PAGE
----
Henry Waddington and Ingela Bohlin
Photo: Mike Hoban/Glyndeborne 2007
While apparently thousands of people packed in to the Princess Diana memorial tribute concert to hear the likes of Elton John, Rod Stewart, and Lily Allen yesterday, I opted to take Sunday in the country instead. Specifically, I attended the premiere of the Glyndebourne Festival’s new staged production of J.S. Bach’s St Matthew Passion
. A perennial tactic, staging Bach’s large sacred choral work is the only recompense for a world of opera lovers who just can’t let go of the fact that one of Western Civilizations greatest composers never, in fact, got around to actually writing an opera. This oratorio comes close, however, and, when staged in as wildly outlandish a fashion as it was by Katie Mitchell in her debut at Glyndebourne yesterday, it suddenly seems very natural, appropriate, and highly relevant.
More directly, I loved this show. It’s great and, while certainly not to everyone’s taste, it has many, many joys. Most notably, the performances of the central cast are nothing short of stunning. Sarah Connolly and Ingela Bohlin were the alto and soprano soloists respectively and were equally captivating. Henry Waddington sang the Christ part and was quite good as well. Perhaps the most amazing performance though belonged to Mark Padmore who took the rather functional and didactic part of the Evangelist and filled it with so much beauty and spirit that it became the centerpiece of the whole afternoon. The Orchestra of the Age of Enlightenment under Richard Egarr provided sublime accompaniment, filling the festival hall with the profound welling of emotion and spirit Bach surely intended.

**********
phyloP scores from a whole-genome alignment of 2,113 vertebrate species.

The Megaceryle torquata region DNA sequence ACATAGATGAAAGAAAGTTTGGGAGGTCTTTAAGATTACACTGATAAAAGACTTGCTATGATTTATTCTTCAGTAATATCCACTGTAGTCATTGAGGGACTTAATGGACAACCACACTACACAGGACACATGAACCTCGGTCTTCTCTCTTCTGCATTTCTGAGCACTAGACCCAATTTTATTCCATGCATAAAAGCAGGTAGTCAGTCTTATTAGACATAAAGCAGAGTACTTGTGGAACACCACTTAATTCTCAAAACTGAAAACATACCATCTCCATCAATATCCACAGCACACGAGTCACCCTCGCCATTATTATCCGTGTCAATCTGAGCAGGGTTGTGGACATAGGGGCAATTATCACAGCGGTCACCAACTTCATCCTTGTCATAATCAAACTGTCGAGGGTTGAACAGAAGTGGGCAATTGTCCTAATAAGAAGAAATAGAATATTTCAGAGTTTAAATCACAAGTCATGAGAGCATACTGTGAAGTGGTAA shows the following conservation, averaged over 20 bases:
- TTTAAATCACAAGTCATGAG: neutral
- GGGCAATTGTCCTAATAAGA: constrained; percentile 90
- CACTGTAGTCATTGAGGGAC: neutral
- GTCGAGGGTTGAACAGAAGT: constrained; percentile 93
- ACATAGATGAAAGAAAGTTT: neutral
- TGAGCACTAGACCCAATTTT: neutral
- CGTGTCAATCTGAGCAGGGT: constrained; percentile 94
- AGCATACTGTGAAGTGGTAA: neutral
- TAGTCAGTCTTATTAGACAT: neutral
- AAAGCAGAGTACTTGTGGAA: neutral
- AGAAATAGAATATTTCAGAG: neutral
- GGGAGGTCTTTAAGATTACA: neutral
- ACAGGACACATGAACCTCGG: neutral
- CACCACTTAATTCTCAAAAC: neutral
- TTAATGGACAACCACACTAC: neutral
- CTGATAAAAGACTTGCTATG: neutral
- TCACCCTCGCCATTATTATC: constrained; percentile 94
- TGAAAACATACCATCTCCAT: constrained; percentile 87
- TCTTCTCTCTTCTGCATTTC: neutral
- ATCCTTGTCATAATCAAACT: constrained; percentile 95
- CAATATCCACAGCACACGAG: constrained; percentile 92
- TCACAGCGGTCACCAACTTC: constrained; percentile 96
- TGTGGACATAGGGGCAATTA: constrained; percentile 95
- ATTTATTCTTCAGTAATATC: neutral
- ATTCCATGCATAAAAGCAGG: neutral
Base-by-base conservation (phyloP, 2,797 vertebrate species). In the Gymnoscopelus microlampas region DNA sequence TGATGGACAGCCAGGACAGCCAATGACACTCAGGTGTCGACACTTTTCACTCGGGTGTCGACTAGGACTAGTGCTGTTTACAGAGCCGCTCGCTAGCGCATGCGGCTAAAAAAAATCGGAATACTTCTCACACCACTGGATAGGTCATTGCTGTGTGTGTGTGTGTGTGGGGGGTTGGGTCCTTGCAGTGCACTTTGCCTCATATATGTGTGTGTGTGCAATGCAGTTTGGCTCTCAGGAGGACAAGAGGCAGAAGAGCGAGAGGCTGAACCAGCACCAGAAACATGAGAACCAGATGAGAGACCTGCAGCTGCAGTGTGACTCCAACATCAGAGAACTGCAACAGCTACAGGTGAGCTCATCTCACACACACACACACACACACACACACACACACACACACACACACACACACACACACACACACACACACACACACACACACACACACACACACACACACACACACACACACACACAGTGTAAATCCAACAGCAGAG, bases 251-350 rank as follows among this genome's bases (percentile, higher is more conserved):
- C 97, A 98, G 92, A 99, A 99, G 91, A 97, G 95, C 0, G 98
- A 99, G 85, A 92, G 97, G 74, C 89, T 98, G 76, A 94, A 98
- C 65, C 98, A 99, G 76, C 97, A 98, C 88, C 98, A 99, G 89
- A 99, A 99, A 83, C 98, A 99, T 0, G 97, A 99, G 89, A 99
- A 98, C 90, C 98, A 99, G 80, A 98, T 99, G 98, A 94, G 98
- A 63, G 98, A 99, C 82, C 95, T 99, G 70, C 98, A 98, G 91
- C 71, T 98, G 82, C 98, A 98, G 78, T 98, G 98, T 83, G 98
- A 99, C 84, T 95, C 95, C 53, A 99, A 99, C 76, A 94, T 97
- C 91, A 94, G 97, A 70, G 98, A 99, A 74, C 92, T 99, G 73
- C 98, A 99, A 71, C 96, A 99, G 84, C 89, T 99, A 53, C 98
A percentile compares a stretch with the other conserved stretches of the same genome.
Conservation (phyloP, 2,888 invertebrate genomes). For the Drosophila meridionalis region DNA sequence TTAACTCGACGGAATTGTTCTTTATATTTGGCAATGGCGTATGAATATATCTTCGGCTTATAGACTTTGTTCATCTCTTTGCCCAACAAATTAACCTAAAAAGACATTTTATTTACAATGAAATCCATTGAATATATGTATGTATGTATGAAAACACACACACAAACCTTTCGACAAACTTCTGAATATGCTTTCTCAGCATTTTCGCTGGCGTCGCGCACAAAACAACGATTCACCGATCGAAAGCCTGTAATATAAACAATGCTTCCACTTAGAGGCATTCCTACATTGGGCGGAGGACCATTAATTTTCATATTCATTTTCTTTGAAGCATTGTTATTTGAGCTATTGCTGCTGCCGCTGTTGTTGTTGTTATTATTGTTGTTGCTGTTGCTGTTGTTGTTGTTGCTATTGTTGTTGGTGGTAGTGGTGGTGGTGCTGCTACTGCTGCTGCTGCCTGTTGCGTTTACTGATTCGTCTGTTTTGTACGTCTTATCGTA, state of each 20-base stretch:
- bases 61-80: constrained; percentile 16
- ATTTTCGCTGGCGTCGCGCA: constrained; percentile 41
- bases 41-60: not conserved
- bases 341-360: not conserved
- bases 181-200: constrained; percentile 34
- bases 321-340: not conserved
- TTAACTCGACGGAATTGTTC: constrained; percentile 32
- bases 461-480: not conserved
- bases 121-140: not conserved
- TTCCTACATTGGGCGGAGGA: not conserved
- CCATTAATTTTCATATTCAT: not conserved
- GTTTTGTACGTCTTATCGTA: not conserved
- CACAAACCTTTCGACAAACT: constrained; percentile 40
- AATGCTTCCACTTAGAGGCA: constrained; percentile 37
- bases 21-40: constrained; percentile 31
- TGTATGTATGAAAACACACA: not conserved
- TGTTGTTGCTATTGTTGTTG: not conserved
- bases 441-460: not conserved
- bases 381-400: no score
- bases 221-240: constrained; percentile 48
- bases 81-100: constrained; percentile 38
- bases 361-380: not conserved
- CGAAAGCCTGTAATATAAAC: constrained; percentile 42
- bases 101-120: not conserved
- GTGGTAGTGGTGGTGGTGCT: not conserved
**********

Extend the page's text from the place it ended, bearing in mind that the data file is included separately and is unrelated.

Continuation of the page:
Mark Padmore as the Evangelist
Photo: Mike Hoban/Glyndeborne 2007
However, the most interesting thing about all of this was the context in which it took place. The production is described like this from the program notes, “A community gathers in a school. The community is mourning for its children; they should be here, in this school. But they are dead. This is happening now; somewhere in Europe. …outsiders come to visit the school. They are traveling players who come to perform the story of Jesus’s death to the community, as told in the Gospel of St. Matthew. …The spectators watch, listen and take part, experiencing the story through their own grief.” The outsiders include the four primary soloists mentioned above while community members, who are recruited over the course of the performance from the “audience,” play the smaller roles. This is a broad and ambitious conceit to be sure but one that strangely works and is quite affecting.
The “performance” conducted by the “visiting players” is highly symbolic and filled with so much metaphorical and religious imagery that it becomes a torrent at times. Sand is poured, heads are submerged in water, soloists dress as brides and pregnant women, bowls are set aflame, a table is laid with a large swath of grass, and a child appears as an angel. And yet, all of it works. This play within a play structure allows for a second level of commentary on the Passion story’s relevance to our own world. It also avoids what now seem like dated Godspell
-inspired theatrics of something like Jonathan Miller’s well-traveled staged version of this work. But again this is the power of Bach's work - a seemingly endless ability to remain relevant over centuries. In any event, Glyndebourne has a great production on their hands with a stellar cast the likes of which you may not see again soon. Now's a good time for a trip to the country.